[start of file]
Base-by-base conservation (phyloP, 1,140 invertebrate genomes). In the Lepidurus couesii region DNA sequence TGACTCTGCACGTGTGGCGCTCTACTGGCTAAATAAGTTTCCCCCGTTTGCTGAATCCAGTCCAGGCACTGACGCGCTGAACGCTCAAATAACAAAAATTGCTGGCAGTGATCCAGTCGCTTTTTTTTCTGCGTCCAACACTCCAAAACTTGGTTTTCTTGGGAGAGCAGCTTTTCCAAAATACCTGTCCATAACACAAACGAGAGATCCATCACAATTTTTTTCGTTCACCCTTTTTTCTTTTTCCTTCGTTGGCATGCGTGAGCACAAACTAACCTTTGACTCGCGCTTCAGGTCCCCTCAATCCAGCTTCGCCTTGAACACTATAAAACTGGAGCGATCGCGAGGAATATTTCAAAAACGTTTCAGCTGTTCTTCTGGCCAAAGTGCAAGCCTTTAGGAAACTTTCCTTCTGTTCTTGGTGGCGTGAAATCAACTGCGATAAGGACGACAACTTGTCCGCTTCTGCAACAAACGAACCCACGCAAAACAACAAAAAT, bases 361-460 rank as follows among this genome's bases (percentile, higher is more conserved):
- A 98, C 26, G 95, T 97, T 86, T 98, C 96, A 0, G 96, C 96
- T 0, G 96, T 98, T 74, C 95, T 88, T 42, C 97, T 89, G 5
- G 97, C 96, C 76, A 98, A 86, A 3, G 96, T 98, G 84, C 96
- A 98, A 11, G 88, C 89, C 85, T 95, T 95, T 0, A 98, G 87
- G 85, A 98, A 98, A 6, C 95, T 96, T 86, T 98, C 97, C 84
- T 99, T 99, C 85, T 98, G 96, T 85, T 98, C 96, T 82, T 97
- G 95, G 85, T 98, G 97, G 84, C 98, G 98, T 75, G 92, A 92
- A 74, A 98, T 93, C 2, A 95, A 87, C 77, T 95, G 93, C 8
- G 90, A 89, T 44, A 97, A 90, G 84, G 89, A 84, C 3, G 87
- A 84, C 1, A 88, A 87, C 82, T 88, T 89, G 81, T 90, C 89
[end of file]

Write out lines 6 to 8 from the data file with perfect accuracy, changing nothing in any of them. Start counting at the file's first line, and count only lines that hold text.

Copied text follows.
- G 85, A 98, A 98, A 6, C 95, T 96, T 86, T 98, C 97, C 84
- T 99, T 99, C 85, T 98, G 96, T 85, T 98, C 96, T 82, T 97
- G 95, G 85, T 98, G 97, G 84, C 98, G 98, T 75, G 92, A 92